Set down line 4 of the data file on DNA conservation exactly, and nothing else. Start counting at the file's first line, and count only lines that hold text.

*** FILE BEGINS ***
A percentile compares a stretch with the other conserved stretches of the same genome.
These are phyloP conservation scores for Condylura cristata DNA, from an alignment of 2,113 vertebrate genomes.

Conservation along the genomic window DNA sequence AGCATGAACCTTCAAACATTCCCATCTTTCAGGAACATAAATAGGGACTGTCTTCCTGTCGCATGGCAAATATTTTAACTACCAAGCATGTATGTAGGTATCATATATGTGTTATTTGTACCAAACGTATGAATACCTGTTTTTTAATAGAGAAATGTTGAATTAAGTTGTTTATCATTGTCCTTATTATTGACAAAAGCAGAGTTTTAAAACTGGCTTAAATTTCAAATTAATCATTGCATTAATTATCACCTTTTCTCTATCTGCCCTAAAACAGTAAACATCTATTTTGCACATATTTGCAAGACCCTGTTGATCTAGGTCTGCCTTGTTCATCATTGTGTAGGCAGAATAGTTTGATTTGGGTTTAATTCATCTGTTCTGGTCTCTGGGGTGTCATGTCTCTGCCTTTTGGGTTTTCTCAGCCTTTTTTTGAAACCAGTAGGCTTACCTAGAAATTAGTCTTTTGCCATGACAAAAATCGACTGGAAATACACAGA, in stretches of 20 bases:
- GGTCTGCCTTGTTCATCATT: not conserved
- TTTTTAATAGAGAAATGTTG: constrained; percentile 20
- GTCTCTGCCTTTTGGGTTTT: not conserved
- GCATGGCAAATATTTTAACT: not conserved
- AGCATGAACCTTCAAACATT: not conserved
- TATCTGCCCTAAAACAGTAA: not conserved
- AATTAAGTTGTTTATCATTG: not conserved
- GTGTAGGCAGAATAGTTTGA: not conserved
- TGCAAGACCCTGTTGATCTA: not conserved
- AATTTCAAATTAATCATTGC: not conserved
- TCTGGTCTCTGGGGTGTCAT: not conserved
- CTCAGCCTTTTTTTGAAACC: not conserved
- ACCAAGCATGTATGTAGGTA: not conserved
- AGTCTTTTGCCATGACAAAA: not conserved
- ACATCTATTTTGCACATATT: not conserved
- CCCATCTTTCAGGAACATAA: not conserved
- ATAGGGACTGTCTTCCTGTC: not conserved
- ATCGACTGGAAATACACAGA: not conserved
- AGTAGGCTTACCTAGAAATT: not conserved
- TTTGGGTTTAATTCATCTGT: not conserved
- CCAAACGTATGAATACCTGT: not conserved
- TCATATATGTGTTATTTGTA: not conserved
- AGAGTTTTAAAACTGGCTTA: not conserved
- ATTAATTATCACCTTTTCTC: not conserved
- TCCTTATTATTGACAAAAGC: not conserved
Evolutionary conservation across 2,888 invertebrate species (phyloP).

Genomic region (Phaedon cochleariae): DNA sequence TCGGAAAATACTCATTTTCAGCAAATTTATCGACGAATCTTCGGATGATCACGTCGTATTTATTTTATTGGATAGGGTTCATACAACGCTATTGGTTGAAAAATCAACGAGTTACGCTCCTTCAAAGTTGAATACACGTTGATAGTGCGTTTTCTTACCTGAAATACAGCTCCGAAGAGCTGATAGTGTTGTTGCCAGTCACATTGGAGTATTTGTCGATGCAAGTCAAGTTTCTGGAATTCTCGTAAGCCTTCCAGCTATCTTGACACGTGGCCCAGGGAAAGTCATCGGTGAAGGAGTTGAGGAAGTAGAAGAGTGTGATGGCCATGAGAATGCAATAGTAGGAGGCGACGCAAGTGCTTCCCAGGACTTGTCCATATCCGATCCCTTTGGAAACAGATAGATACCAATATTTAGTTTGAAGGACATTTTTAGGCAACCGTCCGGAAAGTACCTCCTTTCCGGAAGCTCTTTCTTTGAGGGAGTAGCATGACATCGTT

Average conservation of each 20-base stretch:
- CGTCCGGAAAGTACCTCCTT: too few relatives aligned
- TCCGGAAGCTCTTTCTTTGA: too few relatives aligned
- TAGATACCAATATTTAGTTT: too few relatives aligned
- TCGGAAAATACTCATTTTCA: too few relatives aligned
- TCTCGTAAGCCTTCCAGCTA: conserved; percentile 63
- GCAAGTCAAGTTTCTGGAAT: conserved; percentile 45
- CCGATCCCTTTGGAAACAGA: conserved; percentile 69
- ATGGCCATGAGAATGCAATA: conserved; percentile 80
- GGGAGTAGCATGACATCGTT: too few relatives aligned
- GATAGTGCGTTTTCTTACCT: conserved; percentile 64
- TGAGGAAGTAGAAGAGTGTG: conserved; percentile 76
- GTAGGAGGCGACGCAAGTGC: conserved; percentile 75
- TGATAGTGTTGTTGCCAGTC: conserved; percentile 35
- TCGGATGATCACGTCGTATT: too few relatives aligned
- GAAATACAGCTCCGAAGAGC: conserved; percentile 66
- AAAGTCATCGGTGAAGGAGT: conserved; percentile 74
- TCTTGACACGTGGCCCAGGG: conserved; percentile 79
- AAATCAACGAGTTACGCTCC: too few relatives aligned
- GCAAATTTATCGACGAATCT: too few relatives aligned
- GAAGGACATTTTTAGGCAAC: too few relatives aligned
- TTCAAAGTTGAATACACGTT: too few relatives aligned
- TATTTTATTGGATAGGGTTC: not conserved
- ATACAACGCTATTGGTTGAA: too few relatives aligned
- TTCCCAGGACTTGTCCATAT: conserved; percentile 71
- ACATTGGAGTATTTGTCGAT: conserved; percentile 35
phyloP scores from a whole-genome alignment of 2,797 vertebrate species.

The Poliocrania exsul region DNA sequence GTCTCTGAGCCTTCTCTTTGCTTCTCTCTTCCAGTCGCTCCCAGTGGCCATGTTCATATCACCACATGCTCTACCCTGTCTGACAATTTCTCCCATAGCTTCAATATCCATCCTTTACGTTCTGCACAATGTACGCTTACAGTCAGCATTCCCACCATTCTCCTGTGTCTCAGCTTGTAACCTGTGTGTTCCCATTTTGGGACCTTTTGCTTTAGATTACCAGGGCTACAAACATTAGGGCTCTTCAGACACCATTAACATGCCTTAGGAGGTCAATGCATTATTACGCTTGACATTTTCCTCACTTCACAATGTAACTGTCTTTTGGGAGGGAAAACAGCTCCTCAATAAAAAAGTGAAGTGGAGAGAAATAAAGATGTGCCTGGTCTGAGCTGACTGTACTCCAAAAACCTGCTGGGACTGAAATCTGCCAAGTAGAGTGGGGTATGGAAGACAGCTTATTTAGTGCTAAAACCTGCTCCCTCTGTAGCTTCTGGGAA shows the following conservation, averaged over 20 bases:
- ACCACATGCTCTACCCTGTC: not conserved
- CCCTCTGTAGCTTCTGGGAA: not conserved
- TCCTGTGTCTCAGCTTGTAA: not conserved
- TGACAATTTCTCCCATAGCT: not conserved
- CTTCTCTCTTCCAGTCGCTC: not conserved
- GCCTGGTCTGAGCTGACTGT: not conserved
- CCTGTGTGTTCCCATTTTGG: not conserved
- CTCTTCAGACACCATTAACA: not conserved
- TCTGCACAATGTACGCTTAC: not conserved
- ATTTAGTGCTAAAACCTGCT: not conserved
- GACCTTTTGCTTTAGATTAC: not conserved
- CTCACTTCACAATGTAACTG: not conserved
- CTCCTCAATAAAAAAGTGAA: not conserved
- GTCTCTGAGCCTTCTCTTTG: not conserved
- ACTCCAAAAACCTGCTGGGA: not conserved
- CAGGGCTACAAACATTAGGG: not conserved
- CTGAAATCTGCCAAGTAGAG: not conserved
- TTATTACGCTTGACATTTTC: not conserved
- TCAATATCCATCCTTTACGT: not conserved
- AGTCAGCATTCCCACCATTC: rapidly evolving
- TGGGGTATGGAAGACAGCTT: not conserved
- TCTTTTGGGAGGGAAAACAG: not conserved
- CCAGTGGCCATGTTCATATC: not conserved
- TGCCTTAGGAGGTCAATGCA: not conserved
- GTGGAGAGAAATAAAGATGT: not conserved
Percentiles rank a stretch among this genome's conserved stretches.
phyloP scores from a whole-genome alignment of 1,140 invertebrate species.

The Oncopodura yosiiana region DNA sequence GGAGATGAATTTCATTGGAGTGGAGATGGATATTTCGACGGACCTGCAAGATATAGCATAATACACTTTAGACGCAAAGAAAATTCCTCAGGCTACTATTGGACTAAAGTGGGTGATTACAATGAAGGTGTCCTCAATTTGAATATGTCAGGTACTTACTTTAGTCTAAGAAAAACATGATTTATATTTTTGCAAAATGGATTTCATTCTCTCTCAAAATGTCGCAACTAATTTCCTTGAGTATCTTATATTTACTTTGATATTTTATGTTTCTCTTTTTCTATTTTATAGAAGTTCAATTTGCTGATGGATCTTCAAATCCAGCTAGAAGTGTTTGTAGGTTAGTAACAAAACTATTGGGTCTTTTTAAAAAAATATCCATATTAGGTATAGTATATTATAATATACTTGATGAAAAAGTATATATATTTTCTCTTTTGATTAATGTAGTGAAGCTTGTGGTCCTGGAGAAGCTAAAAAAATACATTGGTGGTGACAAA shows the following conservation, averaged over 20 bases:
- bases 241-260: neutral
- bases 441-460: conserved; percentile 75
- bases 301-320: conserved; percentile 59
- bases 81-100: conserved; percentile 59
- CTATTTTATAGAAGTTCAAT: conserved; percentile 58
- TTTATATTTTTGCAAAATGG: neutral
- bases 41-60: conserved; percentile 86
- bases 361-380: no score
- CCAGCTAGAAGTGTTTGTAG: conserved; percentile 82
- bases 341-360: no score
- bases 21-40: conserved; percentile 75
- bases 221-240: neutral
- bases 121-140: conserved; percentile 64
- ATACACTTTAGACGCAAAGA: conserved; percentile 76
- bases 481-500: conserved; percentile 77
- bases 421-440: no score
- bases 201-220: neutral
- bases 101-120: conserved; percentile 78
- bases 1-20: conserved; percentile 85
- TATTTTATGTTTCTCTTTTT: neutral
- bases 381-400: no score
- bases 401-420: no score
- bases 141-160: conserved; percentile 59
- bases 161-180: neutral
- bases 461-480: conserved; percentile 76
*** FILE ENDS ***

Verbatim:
- GGTCTGCCTTGTTCATCATT: not conserved